I May Destroy You looks sleek. The lighting switches between fuzzy warms and intense neons, the sets between domestic, rundown flats and modern, state-of-the-art bars. Arabella shaves her hair off at one point, something Coel actually did for the role. There’s a mania to how the show is presented, where the entire world feels either dulled and muted or unbearably loud and bright. Costumes are all patterned or in block colours – visually, the series is stunning and memorable. It feels as vivid as a novel, and in every shot, there’s something interesting or beautiful to focus on. None of this distracts from the story, though. Like the best direction, more emotion is said through a static shot than a monologue ever could.
Arabella’s extremely volatile and visible breakdown, aided by online encouragement, in the episode “Social Media is a Great Way to Connect” is a confrontational shock to the audience. She rants angrily on a livestream to thousands of followers, claiming that a man could easily drag her into a dark alley at that very moment – despite walking through a brightly lit, heavily populated street in London. And her followers agree with her. They tell her they love her. They’ve never met her.
By this point in the show, Coel’s character has been through the wars and is understandably in a very delicate mental state. Support groups and ‘self-care’ can only go so far when your personhood has been consistently denied as much as hers. Her feelings are honest, she’s done her research, and you can empathise with her, but they should be discussed in private with a professional, or with the loved ones she’s pushing away. They certainly shouldn’t be openly shared on the internet where people in similar situations can add to her collapse, and her to theirs – but social media is a great way to connect, right? We should be encouraging online discussions like this, therefore placing flawed and vulnerable individuals in the spotlight as spokespeople, shouldn’t we?
In the same episode, Arabella meets with a doctor and ends up ignoring his concerns about her health, instead livestreaming in front of him with a cascade of self-care platitudes – “as you know, you can’t give peace if you don’t have peace.” She’s had a CT scan of her brain and uses that as a buffer to deny claims that she’s “crazy.” Terry says that there’s “stressed people asking her to defend them and expose rapists, abusers, and paedos – and she does this day and night via phone screen.” Arabella begins pushing her friends away, understandably given how she’s been hurt by those considered close to her and instead takes on the role of someone fighting for justice online.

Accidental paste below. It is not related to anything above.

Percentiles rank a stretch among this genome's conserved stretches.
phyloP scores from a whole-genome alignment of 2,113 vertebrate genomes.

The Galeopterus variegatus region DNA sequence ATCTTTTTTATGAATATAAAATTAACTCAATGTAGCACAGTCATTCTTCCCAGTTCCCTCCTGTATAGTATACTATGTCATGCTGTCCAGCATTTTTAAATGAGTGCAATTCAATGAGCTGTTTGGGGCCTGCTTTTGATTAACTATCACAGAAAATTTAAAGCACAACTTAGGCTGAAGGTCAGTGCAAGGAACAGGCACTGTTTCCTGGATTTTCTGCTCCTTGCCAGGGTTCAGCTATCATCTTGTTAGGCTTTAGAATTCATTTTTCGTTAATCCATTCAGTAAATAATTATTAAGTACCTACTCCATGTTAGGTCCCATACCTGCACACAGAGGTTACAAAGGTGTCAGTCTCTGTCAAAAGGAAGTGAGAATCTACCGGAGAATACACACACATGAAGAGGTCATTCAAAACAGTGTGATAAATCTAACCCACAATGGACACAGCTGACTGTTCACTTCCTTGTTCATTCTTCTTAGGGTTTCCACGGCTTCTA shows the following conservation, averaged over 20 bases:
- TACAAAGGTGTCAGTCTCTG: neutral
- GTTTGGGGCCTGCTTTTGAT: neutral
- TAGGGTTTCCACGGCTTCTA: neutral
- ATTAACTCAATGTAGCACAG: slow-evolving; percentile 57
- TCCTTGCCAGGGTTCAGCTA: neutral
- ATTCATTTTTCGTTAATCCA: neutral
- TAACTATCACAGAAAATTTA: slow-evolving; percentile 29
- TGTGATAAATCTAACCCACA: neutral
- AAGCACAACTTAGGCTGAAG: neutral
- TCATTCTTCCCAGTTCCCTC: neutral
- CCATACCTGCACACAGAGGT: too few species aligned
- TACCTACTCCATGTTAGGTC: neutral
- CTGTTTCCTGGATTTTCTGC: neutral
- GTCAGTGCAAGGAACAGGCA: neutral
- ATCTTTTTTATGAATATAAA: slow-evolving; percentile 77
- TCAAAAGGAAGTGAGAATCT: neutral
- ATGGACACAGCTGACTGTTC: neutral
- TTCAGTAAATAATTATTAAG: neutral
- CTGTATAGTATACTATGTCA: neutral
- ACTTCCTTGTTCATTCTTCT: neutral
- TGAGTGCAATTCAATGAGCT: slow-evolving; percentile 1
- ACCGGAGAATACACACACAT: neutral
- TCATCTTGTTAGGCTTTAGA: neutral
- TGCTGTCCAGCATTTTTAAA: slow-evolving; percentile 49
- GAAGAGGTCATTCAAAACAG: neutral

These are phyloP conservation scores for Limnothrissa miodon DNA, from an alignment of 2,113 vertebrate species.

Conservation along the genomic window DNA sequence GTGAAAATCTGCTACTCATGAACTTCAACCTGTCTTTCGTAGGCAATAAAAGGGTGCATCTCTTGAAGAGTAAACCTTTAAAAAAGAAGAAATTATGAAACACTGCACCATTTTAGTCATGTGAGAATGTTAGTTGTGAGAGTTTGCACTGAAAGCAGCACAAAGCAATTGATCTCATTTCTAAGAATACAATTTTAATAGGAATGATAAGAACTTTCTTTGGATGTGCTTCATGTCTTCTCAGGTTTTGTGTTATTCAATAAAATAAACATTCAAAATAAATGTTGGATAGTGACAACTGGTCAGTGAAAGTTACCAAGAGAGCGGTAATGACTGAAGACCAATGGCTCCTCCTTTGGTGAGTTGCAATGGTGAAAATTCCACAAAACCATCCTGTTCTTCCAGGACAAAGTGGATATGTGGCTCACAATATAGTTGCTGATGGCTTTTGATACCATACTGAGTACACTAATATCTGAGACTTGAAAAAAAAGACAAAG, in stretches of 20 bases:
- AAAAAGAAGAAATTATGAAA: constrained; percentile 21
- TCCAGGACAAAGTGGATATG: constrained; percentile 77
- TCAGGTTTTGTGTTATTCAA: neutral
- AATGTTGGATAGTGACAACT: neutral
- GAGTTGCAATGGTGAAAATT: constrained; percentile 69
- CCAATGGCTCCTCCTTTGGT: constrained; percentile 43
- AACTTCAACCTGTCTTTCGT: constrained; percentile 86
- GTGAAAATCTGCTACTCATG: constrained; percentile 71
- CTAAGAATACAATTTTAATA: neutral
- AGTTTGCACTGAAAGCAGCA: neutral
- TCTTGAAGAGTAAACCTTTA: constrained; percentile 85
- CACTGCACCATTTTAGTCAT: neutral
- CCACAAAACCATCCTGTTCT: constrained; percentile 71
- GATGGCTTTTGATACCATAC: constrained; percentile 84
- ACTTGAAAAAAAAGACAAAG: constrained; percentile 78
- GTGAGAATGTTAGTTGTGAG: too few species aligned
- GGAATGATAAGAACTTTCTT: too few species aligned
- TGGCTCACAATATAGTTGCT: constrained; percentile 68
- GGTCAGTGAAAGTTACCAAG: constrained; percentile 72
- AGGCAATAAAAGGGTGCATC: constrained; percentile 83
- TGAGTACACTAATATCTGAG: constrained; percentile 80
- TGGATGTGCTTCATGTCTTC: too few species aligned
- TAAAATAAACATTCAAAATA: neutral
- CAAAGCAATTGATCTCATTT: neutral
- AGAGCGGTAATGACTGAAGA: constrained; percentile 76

It’s always an admirable goal – but it’s a fact that the stress of being placed in that spotlight, seeing horrific daily stories of rape and abuse and being asked to somehow help the victims, is too much for even the strongest of people. The internet is fundamental to our way of life, and it’s given oppressed and ignored populations increased visibility and freedom of speech. That doesn’t mean it should be allowed to control us and force those people to be bombarded with similar stories who are then expected to do something about that.
The internet can and does influence elections, summits, and policies – but the scope of emotion, empathy, and strength that we have as humans is just the same as it was before. Now we’re expected to take on everyone’s pain as our own constantly, with no buffer or safe space. At any given time, we’ll be surrounded by two, three, four screens with consistent news we (as conscientious modern citizens) must absorb and understand. Is it any wonder we’re so politically and socially fraught when there seems to be only bad news in the world? Is it any wonder there’s a mental illness epidemic, when – just like Arabella – in all aspects of life we see the full scope of the world despite not yet having the psychological ability to face that?
Turn off those screens. They’ll destroy you.
I May Destroy You is available on HBO and for streaming in the UK on BBC iPlayer.